Edmund Rise board of management committee member.


Ethiopian Tigrian Community a Business leader and a Victim of Family Violence 

Mrs. Mokenen is the mother of six children and Fasil and is the eldest son, Fasil has had supported his mother since he was five years old. As single mother Abadit worked tirelessly to bring up the kids as a father and mother. Ms. Abadit has a business in Footscray and known also in the Ethiopian community as caring, loving, honest and loyal person to her community and a leader within the Orthodox Church members.


Mrs. Mokenen arrived in Australia in 1998 with five children. She attends church every Sunday as well as Volunteers on Sunday church youth activities. Mrs. Mokenen as a mother of five kids; she knows the challenge and problems facing families and particularly refugee families in Australia. At the moment Ms. Mokenen is a member of the Footscray African business club, she also has a different other business-skills such as cleaning contract job. 


Adele Murdolo is the Executive Director at the Multicultural Centre for Women’s Health, the national voice for immigrant and refugee women’s health and wellbeing.  

Adele has a doctorate in women’s studies and history and has researched and published on the prevention of violence against refugee and immigrant women, with specific focus on intersectionality and the engagement of men. 

Adele is a research partner on the ASPIRE research project on community-led responses to violence against immigrant and refugee women.


Sheikh Issa Mussa is the Imam of Virgin Marry Mosque in Melbourne’s Western suburb of 

Hopper-Crossing. He currently serves as the Chairperson of Victorian Board of Imams and is a member of Australian National Imams Council. Sheikh Issa serves in various community and government advisory boards.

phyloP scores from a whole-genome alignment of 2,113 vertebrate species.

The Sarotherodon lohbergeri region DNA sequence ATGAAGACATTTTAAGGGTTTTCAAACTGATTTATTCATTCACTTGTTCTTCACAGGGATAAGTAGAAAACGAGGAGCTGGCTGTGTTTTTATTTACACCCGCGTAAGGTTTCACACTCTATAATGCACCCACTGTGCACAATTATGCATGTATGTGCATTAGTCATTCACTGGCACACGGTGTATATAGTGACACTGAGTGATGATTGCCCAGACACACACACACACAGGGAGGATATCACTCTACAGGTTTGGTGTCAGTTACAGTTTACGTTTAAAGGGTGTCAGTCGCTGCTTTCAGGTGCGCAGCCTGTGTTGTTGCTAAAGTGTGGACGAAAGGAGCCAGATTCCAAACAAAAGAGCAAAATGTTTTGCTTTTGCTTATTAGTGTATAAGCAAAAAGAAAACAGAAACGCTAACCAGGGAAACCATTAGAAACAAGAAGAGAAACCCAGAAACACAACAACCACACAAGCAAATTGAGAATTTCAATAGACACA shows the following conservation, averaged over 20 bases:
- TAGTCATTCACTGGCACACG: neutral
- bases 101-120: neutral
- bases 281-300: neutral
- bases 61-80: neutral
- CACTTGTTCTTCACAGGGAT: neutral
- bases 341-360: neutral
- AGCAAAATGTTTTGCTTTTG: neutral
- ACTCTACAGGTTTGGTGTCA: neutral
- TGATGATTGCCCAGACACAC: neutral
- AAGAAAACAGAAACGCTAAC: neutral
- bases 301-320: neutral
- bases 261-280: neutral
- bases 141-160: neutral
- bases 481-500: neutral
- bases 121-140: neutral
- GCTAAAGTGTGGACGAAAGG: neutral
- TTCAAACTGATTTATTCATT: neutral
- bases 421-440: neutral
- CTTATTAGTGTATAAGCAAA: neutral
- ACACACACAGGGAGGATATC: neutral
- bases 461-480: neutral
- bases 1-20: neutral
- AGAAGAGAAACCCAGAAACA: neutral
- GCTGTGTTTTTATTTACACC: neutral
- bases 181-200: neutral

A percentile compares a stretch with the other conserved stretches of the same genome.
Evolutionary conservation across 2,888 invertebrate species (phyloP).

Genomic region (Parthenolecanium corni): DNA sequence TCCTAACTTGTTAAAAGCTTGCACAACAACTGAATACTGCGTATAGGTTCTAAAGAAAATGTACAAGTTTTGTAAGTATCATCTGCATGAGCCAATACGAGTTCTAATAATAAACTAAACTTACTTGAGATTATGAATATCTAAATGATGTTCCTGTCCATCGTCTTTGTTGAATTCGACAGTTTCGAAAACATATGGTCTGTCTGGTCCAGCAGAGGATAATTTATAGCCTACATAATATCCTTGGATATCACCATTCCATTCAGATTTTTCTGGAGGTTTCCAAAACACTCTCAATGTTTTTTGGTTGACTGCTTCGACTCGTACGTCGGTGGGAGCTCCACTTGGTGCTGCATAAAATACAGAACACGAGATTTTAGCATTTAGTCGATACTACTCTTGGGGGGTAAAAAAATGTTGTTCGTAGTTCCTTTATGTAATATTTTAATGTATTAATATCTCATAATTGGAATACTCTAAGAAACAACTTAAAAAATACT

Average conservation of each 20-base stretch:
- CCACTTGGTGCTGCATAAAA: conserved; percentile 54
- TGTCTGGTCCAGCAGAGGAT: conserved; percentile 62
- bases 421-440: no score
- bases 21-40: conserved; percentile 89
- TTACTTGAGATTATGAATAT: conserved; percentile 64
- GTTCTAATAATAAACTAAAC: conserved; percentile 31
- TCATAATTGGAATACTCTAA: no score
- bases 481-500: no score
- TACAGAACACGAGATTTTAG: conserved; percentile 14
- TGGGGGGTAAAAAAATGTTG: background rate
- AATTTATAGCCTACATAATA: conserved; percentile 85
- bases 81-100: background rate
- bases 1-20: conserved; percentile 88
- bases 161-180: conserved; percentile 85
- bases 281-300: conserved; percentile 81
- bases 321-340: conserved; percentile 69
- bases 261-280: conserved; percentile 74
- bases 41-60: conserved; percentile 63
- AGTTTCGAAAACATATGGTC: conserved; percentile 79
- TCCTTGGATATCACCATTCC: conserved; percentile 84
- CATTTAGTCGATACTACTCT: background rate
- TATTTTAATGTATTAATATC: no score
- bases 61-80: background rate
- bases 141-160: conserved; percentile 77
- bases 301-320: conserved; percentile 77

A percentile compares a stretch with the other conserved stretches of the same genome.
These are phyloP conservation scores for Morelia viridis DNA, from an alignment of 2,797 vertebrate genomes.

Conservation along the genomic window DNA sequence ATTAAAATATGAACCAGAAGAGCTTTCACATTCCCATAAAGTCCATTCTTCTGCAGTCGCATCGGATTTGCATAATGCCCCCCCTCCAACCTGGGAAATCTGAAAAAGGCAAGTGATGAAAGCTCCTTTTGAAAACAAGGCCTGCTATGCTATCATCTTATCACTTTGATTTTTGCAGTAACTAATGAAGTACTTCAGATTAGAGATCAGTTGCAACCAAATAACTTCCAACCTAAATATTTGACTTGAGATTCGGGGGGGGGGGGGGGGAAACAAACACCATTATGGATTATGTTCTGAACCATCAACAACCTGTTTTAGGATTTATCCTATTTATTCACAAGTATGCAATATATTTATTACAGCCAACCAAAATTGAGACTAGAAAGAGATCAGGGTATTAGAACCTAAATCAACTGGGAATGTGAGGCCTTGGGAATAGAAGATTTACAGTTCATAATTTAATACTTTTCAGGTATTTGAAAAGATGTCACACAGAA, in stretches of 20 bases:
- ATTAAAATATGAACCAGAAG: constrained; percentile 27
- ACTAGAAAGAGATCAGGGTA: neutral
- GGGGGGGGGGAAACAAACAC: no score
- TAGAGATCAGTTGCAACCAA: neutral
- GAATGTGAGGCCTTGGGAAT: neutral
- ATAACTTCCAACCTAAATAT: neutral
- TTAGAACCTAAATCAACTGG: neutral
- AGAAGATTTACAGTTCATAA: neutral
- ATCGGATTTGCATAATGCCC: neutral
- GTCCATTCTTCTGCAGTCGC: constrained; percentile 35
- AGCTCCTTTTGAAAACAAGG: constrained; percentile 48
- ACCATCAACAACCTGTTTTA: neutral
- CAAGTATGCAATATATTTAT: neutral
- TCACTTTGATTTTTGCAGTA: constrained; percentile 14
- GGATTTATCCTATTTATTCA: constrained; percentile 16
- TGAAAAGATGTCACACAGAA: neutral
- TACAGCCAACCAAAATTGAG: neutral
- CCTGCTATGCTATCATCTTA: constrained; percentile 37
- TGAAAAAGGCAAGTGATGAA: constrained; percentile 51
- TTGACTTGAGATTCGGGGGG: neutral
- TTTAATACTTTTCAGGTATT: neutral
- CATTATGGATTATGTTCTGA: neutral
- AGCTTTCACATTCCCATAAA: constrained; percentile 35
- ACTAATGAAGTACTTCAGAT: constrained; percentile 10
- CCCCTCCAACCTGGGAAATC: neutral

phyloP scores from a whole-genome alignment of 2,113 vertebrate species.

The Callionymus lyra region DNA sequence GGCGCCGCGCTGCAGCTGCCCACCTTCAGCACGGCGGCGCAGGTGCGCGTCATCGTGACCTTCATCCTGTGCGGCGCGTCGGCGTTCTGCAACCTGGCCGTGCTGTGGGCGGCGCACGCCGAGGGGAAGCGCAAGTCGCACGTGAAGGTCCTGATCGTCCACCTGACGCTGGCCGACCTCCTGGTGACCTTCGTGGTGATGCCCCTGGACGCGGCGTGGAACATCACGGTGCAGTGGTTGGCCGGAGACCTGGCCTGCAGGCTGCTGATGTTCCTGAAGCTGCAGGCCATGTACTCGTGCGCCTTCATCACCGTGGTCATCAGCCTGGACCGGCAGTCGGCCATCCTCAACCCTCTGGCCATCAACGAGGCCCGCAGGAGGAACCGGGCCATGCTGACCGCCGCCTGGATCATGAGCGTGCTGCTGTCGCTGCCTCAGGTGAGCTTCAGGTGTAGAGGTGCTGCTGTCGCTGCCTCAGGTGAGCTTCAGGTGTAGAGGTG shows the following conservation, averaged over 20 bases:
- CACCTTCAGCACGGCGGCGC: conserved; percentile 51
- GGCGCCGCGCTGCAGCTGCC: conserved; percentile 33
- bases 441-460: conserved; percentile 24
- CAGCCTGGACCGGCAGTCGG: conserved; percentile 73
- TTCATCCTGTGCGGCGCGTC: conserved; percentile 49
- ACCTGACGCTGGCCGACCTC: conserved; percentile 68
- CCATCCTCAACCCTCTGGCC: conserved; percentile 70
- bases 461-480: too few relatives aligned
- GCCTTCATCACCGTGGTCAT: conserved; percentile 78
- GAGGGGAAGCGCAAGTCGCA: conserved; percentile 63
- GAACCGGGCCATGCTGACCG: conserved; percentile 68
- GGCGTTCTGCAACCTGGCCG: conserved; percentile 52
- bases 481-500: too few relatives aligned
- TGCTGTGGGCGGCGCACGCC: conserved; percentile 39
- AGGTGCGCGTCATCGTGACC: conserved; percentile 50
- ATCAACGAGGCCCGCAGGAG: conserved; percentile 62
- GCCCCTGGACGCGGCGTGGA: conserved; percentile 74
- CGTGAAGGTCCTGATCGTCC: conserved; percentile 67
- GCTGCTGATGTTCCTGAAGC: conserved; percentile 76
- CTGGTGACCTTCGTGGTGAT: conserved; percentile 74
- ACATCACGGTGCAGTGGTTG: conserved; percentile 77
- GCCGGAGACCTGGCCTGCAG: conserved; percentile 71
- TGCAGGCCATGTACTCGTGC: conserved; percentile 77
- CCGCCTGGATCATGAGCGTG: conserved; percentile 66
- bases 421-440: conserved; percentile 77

MSc; BSc Sociology and Social Anthropology. Juliana has worked in both State and Commonwealth Government agencies for over 20 years. Her voluntary work in the community sector has gained her much acclaim including the award of Membership of the Order of Australia.

Juliana has been active advocate in the women's movement in Australia since 1989 and is passionate about Women’s Human Rights issues. The several roles she has served in include:

One of the Eminent Australians on the Committee to review the Australian Citizenship Test.

Member of the African Ministerial Consultative Council for the Commonwealth Government in 2012.

Initiated and founded of the African Women Australia Inc.

She is an initiator and a visionary who has blazed the trail on a number of issues; including:

Female Genital Mutilation (FGM) in Australia. Juliana played a leadership role on issues of FGM across Australia whilst working as Coordinator of the NSW Education Program on FGM in Western Sydney Area Health Services from 1996 to 2005. She continues to be a spokesperson on FGM. Juliana managed the work of Centrelink’s African Liaison Unit in 2006, and led two nationwide consultations into issues affecting refugees and migrants from African countries. Juliana is a very well regarded inspirational public speaker. In 2007, Juliana won the “Woman of the West” Award from the University of Western Sydney. 

Juliana has won several awards from Australia’s African Communities including:

- the Lamaz Bah Award for Excellency in community work from the African Professionals of Australia NSW Branch

- Living Legends Award in both 2011 and 2012 in the African Australian Awards.

Featured in “The Power of 100 - Shaping the Nation: 100 Women who have helped shape Australia” Westpac Bank’s publication marking 100 Years of International Women’s Day in 2011, 2014 “WHO IS WHO of Australian Women.

Has initiated and is conducting African Women Australia’s project: “Our Voices: Filling the Gaps – FGM Spokesperson’s Program”


He is an empowering community leader with exceptional high-level advisory, advocacy, collaborative relationship, and management skills of cross-cultural capacity building and partnerships enhancements. He holds diverse international higher education experience as well as multicultural community stakeholders-ship management capabilities that are critical in delivering innovation and change. He holds good collaborative relationship management and business facilitation skills. As well he has extensive expertise in engaging and maintaining institutional work, research and community development all of which aimed at driving sustainable knowledge growth, capacities development, research, social policy, services delivery, and contributions to reforms. He has made significant inputs to higher education knowledge, research, development and student career pathways done with a shared vision and strategy. All these are added to being a tireless community leader, who believes in equitable and fair treatment of all. He holds a PhD in Management from La Trobe University, Business School.